The problem: why does a GPS receiver operated on the zero meridian at Greenwich indicate a longitude differing by about 100 metres from zero?
The basic longitude from a GPS receiver is referred to WGS 84 (World Geodetic System 84), which is a geocentric frame, with longitudes, latitudes and heights referred to a spheroid that best fits mean sea level over the whole globe. It is certainly true that the longitude of Greenwich is not zero in this system. It is also the case that the longitudes, latitudes and heights from this system will not agree particularly well with those from Ordnance Survey maps anywhere in the UK, and similarly in other countries it will be found that GPS coordinates will not agree well with the best maps of those countries. This is because within any country or region the maps are referred to a spheroid that best fits the sea level or mean land level of that region. This is necessary in order to give a sensible height system, in which heights are zero at the coast, and in which water flows downhill! So users of GPS should beware that they need to apply a transformation from WGS84 to the particular regional datum in order to be able to use the GPS positions on a map. As an example, at the Satellite Laser Ranger at Herstmonceux the WGS84 coordinates and the Ordnance Survey coordinates differ by 179, 65 and 45 metres in longitude, latitude and height. Many GPS receivers will give the option of outputting positions in one of these regional datums.
The Airy Transit Circle at Greenwich was originally the zero of longitude for the World. It is not at zero longitude in the WGS84 system, and the WGS84 system agrees with other modern systems (e.g. the International Terrestrial Reference Frame) to better than a metre. So at what stage was this origin lost from the International frames?
First it must be recognised that the only way that the position of any location can influence a terrestrial reference frame is if some positional measuring instrument is operated at the site, and the accuracy with which this position can be located in the frame is limited by the accuracy of the observations.
The latest astronomical observations made at Greenwich which contributed to the international terrestrial coordinate systems of that time were the observations made on the Small Transit instrument. These observations continued up to 1958. The observations made were the times and zenith angle of transit of stars, and were used to control Greenwich Time. Time signals from Greenwich were compared with time signals from other countries that were making similar observations, and from this a system of longitudes of the contributing observatories was obtained. The measured zenith angles give a system of latitudes. This coordinate system was compiled and maintained by the Bureau International de l'Heure (BIH). The zero point of this system was adjusted to give a constant value to the mean of all of them, rather than a precise value of zero for Greenwich, and so already at that time Greenwich had an offset of about 8 metres from the zero longitude of this system.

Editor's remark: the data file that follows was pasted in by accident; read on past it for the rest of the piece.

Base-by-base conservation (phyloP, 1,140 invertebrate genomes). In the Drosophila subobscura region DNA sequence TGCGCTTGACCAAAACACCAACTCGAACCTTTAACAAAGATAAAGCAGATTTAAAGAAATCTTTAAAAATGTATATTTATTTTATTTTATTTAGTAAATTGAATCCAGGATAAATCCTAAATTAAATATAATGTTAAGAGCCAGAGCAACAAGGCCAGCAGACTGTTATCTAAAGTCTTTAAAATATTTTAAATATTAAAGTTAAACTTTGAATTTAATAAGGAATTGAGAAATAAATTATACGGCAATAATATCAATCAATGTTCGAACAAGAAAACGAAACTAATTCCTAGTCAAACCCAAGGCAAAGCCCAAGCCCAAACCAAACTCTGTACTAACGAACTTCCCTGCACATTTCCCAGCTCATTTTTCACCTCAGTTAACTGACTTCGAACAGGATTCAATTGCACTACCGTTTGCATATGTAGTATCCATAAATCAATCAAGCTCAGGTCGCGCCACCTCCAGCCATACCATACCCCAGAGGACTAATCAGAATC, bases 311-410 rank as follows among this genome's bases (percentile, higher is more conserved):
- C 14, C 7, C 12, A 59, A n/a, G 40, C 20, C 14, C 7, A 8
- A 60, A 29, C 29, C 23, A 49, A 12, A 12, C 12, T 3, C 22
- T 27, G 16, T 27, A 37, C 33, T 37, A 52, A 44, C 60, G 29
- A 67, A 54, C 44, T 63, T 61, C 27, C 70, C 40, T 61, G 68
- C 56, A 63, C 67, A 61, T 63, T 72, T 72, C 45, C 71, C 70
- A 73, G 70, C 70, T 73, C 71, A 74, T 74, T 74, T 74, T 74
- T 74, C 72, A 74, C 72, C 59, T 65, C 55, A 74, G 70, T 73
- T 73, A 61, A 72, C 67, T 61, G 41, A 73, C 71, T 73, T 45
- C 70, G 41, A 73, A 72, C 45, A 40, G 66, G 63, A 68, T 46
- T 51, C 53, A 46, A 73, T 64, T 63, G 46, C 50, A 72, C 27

In 1957 the photographic zenith telescope (PZT) commenced operation at Herstmonceux. Efforts were made to transfer the longitude system from Greenwich to Herstmonceux, so that Herstmonceux could continue to maintain the same time scale. The transfer was in effect done by making observations at both sites for a while, and comparing the time scales generated by each, and adopting a longitude for Herstmonceux that gave the best match of the two time scales. In this way, after the observations from Greenwich ceases, the observations from Herstmonceux continued to give an indirect tie of the International frame to Greenwich. The accuracy of the transfer of longitude was probably at about the 10-20 metre level.
In the 1960s and 1970s Satellite methods began to take over as being the best methods to determine a terrestrial reference frame. Initially the tracking system was the measurement of range-rate from doppler. The attempt was made to orient these Doppler reference frames towards the Greenwich Mean Astronomical Meridian, as given by the BIH terrestrial frame. The Doppler technique was only accurate to the order of 10 metres, and so this imposes a limit on the accuracy with which the zero point can be set. Various geodetic frames set up using Doppler differ among themselves in origin by 10-20 metres. Another source of departure from the Greenwich longitude was that the Doppler datums were set up to have the same origin as the BIH system on the equator. The Doppler systems were reasonably close to being geocentric, but the BIH system was most likely far from geocentric. This may give some sort of skewness, so matching the frames on the equator would not give a good match at the latitude of Greenwich.
So all of these contributions may explain why the longitude of Greenwich in the Doppler systems would be the order of 100 m away from zero. Subsequent precise positioning systems, satellite laser ranging, VLBI and GPS, have based their longitude systems on that established by Doppler.